Comcast to Introduce $1.50 Broadcast TV Fee

Comcast is striking back at the high cost of retransmission consent by separating out a $1.50 per month “Broadcast TV Fee” on customer bills, beginning in some markets on Jan. 1.

The move is a departure from how the nation’s largest cable operator had previously offset some of the costs of retrans – by including a portion of them within the overall charges for video. Now Comcast seems to be joining other MSOs in taking the offensive by breaking out those charges for customers to see.

In a letter to Comcast subscribers in its Heartland Region (which includes Michigan, Indiana and Arkansas) Comcast said the $1.50 charge will begin on Jan. 1.

In the letter, Heartland Region senior manager of government affairs Frederick Eaton writes that the fee is to “defray the rising costs of retransmitting broadcast television signals.”

“In the past, a portion of those costs were included within the basic service rate,” Eaton continued. “In recent years, the cost of retransmitting broadcast television signals has increased significantly, and we want to address these increases through a separate itemized charge so they are clear to the customer.”

A Comcast spokeswoman said that other markets will see the Broadcast TV Fee as their 2014 rate cycle begins, which varies between regions. Some customers could see the increase in January, with others experiencing the change in the spring or summer.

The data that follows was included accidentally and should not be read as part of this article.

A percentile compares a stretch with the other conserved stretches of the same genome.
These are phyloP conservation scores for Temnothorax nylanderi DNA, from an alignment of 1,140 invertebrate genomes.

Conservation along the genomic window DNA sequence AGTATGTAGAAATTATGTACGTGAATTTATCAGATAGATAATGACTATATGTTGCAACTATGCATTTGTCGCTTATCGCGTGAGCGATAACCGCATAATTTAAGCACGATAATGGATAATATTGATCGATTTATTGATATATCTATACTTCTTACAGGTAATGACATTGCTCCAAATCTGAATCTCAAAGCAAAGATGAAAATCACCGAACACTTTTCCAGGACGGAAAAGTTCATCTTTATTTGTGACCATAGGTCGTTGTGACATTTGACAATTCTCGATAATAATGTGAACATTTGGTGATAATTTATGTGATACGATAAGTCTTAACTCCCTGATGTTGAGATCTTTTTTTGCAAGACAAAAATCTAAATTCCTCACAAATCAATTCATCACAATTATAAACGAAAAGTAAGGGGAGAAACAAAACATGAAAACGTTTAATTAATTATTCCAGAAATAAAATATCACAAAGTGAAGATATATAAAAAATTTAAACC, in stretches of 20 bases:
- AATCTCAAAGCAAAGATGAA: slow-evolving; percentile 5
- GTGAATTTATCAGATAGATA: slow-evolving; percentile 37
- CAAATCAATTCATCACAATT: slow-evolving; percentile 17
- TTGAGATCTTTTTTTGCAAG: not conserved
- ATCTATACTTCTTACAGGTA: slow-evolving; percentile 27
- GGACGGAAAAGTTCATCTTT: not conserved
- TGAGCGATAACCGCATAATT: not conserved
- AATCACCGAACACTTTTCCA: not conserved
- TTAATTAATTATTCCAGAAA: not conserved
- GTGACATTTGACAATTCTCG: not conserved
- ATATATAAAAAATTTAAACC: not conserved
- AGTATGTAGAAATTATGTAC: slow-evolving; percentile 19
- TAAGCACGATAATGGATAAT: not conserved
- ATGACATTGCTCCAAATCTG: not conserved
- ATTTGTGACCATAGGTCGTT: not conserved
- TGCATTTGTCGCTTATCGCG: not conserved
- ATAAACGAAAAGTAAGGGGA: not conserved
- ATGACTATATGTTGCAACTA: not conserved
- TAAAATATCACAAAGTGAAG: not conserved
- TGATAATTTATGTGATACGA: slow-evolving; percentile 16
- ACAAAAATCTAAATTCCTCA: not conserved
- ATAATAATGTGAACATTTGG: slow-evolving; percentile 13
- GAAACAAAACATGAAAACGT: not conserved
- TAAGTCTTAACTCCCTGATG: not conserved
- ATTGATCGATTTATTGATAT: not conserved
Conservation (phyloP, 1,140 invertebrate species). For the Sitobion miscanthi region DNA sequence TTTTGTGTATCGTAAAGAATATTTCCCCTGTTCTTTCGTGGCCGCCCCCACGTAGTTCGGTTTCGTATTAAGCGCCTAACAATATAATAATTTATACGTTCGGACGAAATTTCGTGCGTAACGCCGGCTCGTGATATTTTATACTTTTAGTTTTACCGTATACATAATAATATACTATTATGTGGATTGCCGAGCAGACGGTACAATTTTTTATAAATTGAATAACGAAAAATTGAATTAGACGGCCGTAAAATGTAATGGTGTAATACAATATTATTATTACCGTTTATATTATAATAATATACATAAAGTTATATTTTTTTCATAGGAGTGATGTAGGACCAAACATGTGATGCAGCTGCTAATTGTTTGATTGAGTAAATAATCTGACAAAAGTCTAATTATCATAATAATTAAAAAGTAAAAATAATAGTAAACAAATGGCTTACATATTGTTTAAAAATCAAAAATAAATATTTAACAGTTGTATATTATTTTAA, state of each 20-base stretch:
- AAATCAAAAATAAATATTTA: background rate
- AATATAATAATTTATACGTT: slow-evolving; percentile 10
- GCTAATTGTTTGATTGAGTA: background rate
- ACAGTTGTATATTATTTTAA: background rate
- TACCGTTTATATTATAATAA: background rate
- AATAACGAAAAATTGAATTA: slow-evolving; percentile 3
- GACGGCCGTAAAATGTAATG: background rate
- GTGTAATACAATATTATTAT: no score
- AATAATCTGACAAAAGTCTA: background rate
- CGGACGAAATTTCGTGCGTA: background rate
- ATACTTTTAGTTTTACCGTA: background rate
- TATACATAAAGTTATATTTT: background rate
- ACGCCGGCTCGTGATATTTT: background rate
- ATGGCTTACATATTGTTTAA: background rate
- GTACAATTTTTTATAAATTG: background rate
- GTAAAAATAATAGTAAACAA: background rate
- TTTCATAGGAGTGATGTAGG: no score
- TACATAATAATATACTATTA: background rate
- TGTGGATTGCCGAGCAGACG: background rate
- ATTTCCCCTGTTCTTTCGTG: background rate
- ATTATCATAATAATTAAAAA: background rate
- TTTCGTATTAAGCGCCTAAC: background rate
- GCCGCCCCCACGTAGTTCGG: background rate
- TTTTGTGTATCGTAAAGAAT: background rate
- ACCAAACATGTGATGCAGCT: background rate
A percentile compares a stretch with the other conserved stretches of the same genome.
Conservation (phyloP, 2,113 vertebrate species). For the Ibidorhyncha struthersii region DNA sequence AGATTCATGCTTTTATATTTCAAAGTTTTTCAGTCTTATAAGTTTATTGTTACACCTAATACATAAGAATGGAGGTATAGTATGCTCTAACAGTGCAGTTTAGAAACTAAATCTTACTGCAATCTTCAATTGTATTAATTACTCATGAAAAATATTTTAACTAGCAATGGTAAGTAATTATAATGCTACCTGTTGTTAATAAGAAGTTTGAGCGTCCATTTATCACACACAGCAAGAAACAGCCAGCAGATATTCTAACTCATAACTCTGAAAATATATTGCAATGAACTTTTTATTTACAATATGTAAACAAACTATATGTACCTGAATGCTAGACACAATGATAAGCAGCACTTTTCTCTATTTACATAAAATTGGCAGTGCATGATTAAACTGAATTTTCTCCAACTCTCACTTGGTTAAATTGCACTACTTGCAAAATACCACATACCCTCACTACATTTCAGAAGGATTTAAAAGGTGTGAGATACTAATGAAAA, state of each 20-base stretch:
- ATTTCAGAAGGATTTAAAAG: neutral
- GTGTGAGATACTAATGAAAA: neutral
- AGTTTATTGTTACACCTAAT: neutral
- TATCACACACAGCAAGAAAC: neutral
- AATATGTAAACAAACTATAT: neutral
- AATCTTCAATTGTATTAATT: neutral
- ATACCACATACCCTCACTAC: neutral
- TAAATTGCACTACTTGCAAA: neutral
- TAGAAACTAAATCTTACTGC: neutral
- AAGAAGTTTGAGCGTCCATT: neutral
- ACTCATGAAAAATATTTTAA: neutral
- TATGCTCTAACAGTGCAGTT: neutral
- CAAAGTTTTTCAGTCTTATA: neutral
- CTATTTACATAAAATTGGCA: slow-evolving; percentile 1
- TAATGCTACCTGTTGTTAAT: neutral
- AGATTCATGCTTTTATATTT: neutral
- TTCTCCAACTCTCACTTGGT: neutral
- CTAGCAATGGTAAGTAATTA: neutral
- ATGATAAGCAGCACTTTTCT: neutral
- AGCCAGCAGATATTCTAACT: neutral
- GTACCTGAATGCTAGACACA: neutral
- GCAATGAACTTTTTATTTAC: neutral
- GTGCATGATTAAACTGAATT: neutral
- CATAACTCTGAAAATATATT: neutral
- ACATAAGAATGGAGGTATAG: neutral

The $1.50 charge covers only a portion of Comcast’s total retrans cost increases, the company said. 

Distributors have complained for years about the rising costs of retransmission consent fees. Continued consolidation in the broadcast industry has increased broadcasters’ market power significantly as they have boosted the number of stations they control in individual markets. And on Friday, SNL Kagan revised its retrans revenue estimates, predicting that fees would rise to $7.6 billion by 2019, more than double the $3.3 billion expected this year.

Blackouts during retransmission consent negotiations also have risen significantly. According to the ATVA, there were 110 blackouts so far this year, more than double the 51 in 2011 and well ahead of the 91 blackouts 2012. And as the end of year renewal cycle looms, even more stations could be blacked out.

Comcast has managed to avoid blackouts – it has successfully renewed retrans deals with little or no fanfare over the past several years. And as parent of NBC Universal, Comcast controls about 10 NBC owned and operated stations across the country.

But it appears that even the largest cable operator in the country is feeling the retrans pain.

“Essentially what we are trying to do is address a portion of the increase in broadcast retransmission costs through a separate itemized charge,” said Comcast spokeswoman Jenni Moyer. She added that the MSO is not increasing the monthly charge for limited basic or digital preferred tiers.

Other MSOs have broken out retrans costs on customer bills, including Charter Communications,  AT&T’s U-Verse and MidContinent Cable.   

“We are by no means the first ones to do this,” Moyer said.